All too often we take for granted the individual(s) that find warmth in a stool in the corner of a bar or restaurant and play to the, largely, seemingly uninterested collective. The patrons carry on their conversations about sports, office gossip, or politics while an artistic mind shrouds the establishment in song that is as diluted to the customer as the art on the wall.
But if one were to stop for a moment (other than the obligatory clap at the end of each song as to not come across overly rude) and afford an honest ear, the world might just be impressed by what they hear in their local venue.
On any given night in and around the Boise, Idaho area you can find one such artistic mind that is well worth tuning in to experience. In the release of his debut album, Hell of a Ride, Carter Freeman captures the webs he weaves live to Treasure Valley attendees in an honest ten tracks that are identifiably Americana and equally heartfelt.
Acoustically driven in a dance with a slight gravelly delivery, Freeman seems to pull the rust off worn out abandoned cars, the weather off long forgotten signs, and hits the pavement to audibly travel the byways and turnoffs that have long since been forgotten. Through his ten songs, the debut culminates as a style of Americana that has somehow been confined to film portrayal, one of folk legacy, one that is regarded as simply a pastime. But much in the vein of Marc Berger, Freeman captures a simple yet important sound with Hell of a Ride.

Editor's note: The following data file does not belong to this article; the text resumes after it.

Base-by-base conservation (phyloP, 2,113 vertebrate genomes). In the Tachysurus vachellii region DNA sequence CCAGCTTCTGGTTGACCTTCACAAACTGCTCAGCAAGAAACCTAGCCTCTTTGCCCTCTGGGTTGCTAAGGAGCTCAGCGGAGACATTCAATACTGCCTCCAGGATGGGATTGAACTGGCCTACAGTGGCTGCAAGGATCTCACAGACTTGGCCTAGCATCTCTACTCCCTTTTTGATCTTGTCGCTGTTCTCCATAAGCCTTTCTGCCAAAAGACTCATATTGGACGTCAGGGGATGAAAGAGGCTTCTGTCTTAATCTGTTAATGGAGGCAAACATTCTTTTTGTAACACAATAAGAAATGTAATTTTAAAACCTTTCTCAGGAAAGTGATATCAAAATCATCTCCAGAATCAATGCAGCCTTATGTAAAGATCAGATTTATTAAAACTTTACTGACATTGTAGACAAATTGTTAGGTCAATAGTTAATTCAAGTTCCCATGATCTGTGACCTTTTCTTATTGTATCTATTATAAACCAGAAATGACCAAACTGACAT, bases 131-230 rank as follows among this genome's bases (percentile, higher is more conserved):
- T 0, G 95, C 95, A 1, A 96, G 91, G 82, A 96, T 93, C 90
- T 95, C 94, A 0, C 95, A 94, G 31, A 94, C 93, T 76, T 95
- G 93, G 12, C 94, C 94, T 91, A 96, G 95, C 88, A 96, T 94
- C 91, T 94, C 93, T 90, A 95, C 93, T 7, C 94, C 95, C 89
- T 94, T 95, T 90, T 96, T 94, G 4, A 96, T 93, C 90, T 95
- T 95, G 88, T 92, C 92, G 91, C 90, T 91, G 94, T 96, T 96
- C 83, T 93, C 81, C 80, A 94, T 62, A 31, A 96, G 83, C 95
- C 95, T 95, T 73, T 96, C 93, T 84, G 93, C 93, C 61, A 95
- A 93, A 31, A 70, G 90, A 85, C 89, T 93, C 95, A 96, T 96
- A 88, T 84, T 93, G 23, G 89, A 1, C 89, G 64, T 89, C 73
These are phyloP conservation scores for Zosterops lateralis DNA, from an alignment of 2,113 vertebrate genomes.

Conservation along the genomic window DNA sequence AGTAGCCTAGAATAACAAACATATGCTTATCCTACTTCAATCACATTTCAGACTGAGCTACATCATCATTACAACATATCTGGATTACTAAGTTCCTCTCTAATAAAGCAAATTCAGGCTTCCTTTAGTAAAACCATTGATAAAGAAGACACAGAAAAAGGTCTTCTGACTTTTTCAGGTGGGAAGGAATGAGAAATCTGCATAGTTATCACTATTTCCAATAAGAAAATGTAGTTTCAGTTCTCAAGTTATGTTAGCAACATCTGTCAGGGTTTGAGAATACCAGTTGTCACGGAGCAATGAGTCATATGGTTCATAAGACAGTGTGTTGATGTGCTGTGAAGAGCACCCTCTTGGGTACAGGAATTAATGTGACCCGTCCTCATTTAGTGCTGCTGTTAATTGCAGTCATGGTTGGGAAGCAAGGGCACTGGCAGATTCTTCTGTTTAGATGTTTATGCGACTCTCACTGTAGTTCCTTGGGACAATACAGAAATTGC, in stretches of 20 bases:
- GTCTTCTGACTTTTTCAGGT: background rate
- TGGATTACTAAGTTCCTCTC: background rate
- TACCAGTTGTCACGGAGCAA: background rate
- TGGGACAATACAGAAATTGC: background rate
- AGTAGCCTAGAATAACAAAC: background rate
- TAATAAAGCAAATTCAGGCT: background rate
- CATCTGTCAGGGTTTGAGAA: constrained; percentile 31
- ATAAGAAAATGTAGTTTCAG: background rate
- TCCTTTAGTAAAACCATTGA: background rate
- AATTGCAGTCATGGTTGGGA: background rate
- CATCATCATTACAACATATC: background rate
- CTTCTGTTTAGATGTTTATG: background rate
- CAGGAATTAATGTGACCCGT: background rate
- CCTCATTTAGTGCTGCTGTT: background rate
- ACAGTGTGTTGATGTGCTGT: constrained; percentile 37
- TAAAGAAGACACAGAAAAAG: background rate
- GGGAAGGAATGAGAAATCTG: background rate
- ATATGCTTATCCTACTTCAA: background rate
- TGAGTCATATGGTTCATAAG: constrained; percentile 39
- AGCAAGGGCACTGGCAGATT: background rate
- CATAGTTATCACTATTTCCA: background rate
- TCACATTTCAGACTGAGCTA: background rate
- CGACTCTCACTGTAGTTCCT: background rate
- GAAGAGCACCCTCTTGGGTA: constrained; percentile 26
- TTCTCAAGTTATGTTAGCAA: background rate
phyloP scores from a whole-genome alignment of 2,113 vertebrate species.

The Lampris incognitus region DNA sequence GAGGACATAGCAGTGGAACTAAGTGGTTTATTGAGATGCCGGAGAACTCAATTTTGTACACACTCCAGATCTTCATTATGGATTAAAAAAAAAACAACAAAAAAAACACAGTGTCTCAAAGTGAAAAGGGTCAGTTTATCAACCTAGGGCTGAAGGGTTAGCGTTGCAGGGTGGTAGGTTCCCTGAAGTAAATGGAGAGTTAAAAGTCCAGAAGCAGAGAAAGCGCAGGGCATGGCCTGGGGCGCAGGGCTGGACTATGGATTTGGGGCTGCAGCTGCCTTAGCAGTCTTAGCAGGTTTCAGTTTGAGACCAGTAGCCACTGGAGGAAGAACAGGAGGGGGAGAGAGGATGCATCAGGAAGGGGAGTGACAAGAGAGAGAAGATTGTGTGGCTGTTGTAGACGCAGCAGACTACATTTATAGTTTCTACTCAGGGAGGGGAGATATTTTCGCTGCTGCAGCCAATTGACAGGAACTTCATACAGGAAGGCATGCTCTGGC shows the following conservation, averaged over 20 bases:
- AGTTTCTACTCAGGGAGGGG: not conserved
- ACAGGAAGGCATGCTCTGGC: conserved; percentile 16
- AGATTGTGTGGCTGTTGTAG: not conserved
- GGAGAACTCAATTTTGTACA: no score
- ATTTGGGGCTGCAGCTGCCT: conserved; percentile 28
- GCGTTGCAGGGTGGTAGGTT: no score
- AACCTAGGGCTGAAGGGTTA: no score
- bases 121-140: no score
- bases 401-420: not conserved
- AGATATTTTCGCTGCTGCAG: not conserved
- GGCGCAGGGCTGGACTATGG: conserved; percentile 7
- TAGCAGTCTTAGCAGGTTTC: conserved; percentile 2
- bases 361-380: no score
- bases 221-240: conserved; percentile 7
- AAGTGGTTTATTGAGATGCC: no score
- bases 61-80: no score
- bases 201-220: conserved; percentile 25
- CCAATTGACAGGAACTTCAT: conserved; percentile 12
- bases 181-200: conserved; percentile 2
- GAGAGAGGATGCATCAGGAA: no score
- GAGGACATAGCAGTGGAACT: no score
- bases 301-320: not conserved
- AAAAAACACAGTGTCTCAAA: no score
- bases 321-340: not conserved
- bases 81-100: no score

The self-produced debut displays a talent well beyond simple “bar band” and captivates in a worn and weary sense of experience paired with a passion for storytelling. From the rolling self-titled opening, which calls to the experience, through a slapped, sliding acoustic rolls on through the landscape with “Sands Motel,” to the reflective, mesmerizing “Weary Travelers,” and all points in between, Freeman naturally, and unintentionally, creates a wonderful pairing to Ride and establishes the Western United States’ answer to Marc Berger.
Greg is a co-founder and regular contributor of Nanobot.